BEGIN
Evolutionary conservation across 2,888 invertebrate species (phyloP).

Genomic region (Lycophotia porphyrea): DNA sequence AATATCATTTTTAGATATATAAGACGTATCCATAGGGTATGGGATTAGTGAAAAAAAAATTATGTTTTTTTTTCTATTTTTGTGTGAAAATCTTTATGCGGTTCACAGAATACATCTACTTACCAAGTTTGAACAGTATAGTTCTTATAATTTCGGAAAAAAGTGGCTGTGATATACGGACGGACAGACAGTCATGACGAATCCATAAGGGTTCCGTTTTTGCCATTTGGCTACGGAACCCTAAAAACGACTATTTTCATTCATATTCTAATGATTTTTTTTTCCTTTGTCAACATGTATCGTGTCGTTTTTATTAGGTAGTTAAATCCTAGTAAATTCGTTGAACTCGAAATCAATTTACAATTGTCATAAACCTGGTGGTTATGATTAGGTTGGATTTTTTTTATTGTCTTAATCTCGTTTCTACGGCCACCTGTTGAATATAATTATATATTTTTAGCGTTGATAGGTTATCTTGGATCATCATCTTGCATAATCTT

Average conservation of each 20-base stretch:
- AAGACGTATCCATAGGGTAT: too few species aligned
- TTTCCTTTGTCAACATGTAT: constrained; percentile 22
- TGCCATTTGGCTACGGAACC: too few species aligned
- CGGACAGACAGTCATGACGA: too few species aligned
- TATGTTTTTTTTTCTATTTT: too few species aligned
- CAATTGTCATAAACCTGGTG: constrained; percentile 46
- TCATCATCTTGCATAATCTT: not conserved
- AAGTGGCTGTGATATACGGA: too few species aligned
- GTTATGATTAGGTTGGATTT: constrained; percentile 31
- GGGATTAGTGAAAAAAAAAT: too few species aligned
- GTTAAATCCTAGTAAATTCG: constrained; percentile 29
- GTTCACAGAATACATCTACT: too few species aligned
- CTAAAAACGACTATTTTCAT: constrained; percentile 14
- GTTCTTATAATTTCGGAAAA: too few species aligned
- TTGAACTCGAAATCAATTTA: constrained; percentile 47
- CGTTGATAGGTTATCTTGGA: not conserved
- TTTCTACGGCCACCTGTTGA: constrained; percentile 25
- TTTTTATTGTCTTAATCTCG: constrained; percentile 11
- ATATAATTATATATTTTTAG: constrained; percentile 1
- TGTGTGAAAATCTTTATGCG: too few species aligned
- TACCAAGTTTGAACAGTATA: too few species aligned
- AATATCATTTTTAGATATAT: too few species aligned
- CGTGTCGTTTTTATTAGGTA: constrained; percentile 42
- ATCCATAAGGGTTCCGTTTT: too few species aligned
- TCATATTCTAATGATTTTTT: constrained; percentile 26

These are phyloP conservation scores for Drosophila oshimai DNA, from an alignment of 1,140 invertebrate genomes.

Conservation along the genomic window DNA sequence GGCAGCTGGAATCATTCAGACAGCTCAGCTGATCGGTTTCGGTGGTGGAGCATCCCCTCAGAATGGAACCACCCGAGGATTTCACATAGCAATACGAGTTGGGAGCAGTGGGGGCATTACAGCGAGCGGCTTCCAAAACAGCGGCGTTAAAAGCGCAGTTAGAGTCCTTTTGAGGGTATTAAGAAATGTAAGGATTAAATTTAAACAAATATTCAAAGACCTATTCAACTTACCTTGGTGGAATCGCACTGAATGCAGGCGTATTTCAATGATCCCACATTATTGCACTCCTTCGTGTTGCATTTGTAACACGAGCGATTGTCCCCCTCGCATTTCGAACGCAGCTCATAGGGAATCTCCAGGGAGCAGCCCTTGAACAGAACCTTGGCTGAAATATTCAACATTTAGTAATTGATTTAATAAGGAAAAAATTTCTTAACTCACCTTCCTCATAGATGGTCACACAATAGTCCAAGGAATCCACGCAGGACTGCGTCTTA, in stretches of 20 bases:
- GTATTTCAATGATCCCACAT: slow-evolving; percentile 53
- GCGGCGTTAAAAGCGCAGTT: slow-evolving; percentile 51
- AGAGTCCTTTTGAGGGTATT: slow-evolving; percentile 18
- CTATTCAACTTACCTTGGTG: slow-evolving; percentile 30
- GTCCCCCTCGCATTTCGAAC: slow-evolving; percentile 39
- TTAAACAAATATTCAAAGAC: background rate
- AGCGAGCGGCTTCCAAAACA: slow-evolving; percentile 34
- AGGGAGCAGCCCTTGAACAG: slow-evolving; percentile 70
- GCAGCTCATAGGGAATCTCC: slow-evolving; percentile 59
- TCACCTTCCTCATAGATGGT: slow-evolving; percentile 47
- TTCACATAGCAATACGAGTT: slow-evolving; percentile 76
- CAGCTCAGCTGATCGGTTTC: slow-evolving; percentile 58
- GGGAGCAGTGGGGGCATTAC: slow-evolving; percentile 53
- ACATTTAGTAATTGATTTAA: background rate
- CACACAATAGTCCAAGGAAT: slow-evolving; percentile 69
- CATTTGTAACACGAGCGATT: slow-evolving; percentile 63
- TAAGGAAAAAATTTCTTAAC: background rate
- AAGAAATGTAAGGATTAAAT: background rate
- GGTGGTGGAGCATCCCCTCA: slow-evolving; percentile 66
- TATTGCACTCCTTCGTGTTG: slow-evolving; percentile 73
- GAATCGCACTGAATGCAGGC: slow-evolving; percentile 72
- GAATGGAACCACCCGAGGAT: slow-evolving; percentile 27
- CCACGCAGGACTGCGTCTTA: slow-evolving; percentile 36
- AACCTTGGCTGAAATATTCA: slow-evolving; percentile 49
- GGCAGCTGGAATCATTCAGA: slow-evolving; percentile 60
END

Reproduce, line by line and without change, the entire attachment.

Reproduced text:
Evolutionary conservation across 2,888 invertebrate species (phyloP).

Genomic region (Lycophotia porphyrea): DNA sequence AATATCATTTTTAGATATATAAGACGTATCCATAGGGTATGGGATTAGTGAAAAAAAAATTATGTTTTTTTTTCTATTTTTGTGTGAAAATCTTTATGCGGTTCACAGAATACATCTACTTACCAAGTTTGAACAGTATAGTTCTTATAATTTCGGAAAAAAGTGGCTGTGATATACGGACGGACAGACAGTCATGACGAATCCATAAGGGTTCCGTTTTTGCCATTTGGCTACGGAACCCTAAAAACGACTATTTTCATTCATATTCTAATGATTTTTTTTTCCTTTGTCAACATGTATCGTGTCGTTTTTATTAGGTAGTTAAATCCTAGTAAATTCGTTGAACTCGAAATCAATTTACAATTGTCATAAACCTGGTGGTTATGATTAGGTTGGATTTTTTTTATTGTCTTAATCTCGTTTCTACGGCCACCTGTTGAATATAATTATATATTTTTAGCGTTGATAGGTTATCTTGGATCATCATCTTGCATAATCTT

Average conservation of each 20-base stretch:
- AAGACGTATCCATAGGGTAT: too few species aligned
- TTTCCTTTGTCAACATGTAT: constrained; percentile 22
- TGCCATTTGGCTACGGAACC: too few species aligned
- CGGACAGACAGTCATGACGA: too few species aligned
- TATGTTTTTTTTTCTATTTT: too few species aligned
- CAATTGTCATAAACCTGGTG: constrained; percentile 46
- TCATCATCTTGCATAATCTT: not conserved
- AAGTGGCTGTGATATACGGA: too few species aligned
- GTTATGATTAGGTTGGATTT: constrained; percentile 31
- GGGATTAGTGAAAAAAAAAT: too few species aligned
- GTTAAATCCTAGTAAATTCG: constrained; percentile 29
- GTTCACAGAATACATCTACT: too few species aligned
- CTAAAAACGACTATTTTCAT: constrained; percentile 14
- GTTCTTATAATTTCGGAAAA: too few species aligned
- TTGAACTCGAAATCAATTTA: constrained; percentile 47
- CGTTGATAGGTTATCTTGGA: not conserved
- TTTCTACGGCCACCTGTTGA: constrained; percentile 25
- TTTTTATTGTCTTAATCTCG: constrained; percentile 11
- ATATAATTATATATTTTTAG: constrained; percentile 1
- TGTGTGAAAATCTTTATGCG: too few species aligned
- TACCAAGTTTGAACAGTATA: too few species aligned
- AATATCATTTTTAGATATAT: too few species aligned
- CGTGTCGTTTTTATTAGGTA: constrained; percentile 42
- ATCCATAAGGGTTCCGTTTT: too few species aligned
- TCATATTCTAATGATTTTTT: constrained; percentile 26

These are phyloP conservation scores for Drosophila oshimai DNA, from an alignment of 1,140 invertebrate genomes.

Conservation along the genomic window DNA sequence GGCAGCTGGAATCATTCAGACAGCTCAGCTGATCGGTTTCGGTGGTGGAGCATCCCCTCAGAATGGAACCACCCGAGGATTTCACATAGCAATACGAGTTGGGAGCAGTGGGGGCATTACAGCGAGCGGCTTCCAAAACAGCGGCGTTAAAAGCGCAGTTAGAGTCCTTTTGAGGGTATTAAGAAATGTAAGGATTAAATTTAAACAAATATTCAAAGACCTATTCAACTTACCTTGGTGGAATCGCACTGAATGCAGGCGTATTTCAATGATCCCACATTATTGCACTCCTTCGTGTTGCATTTGTAACACGAGCGATTGTCCCCCTCGCATTTCGAACGCAGCTCATAGGGAATCTCCAGGGAGCAGCCCTTGAACAGAACCTTGGCTGAAATATTCAACATTTAGTAATTGATTTAATAAGGAAAAAATTTCTTAACTCACCTTCCTCATAGATGGTCACACAATAGTCCAAGGAATCCACGCAGGACTGCGTCTTA, in stretches of 20 bases:
- GTATTTCAATGATCCCACAT: slow-evolving; percentile 53
- GCGGCGTTAAAAGCGCAGTT: slow-evolving; percentile 51
- AGAGTCCTTTTGAGGGTATT: slow-evolving; percentile 18
- CTATTCAACTTACCTTGGTG: slow-evolving; percentile 30
- GTCCCCCTCGCATTTCGAAC: slow-evolving; percentile 39
- TTAAACAAATATTCAAAGAC: background rate
- AGCGAGCGGCTTCCAAAACA: slow-evolving; percentile 34
- AGGGAGCAGCCCTTGAACAG: slow-evolving; percentile 70
- GCAGCTCATAGGGAATCTCC: slow-evolving; percentile 59
- TCACCTTCCTCATAGATGGT: slow-evolving; percentile 47
- TTCACATAGCAATACGAGTT: slow-evolving; percentile 76
- CAGCTCAGCTGATCGGTTTC: slow-evolving; percentile 58
- GGGAGCAGTGGGGGCATTAC: slow-evolving; percentile 53
- ACATTTAGTAATTGATTTAA: background rate
- CACACAATAGTCCAAGGAAT: slow-evolving; percentile 69
- CATTTGTAACACGAGCGATT: slow-evolving; percentile 63
- TAAGGAAAAAATTTCTTAAC: background rate
- AAGAAATGTAAGGATTAAAT: background rate
- GGTGGTGGAGCATCCCCTCA: slow-evolving; percentile 66
- TATTGCACTCCTTCGTGTTG: slow-evolving; percentile 73
- GAATCGCACTGAATGCAGGC: slow-evolving; percentile 72
- GAATGGAACCACCCGAGGAT: slow-evolving; percentile 27
- CCACGCAGGACTGCGTCTTA: slow-evolving; percentile 36
- AACCTTGGCTGAAATATTCA: slow-evolving; percentile 49
- GGCAGCTGGAATCATTCAGA: slow-evolving; percentile 60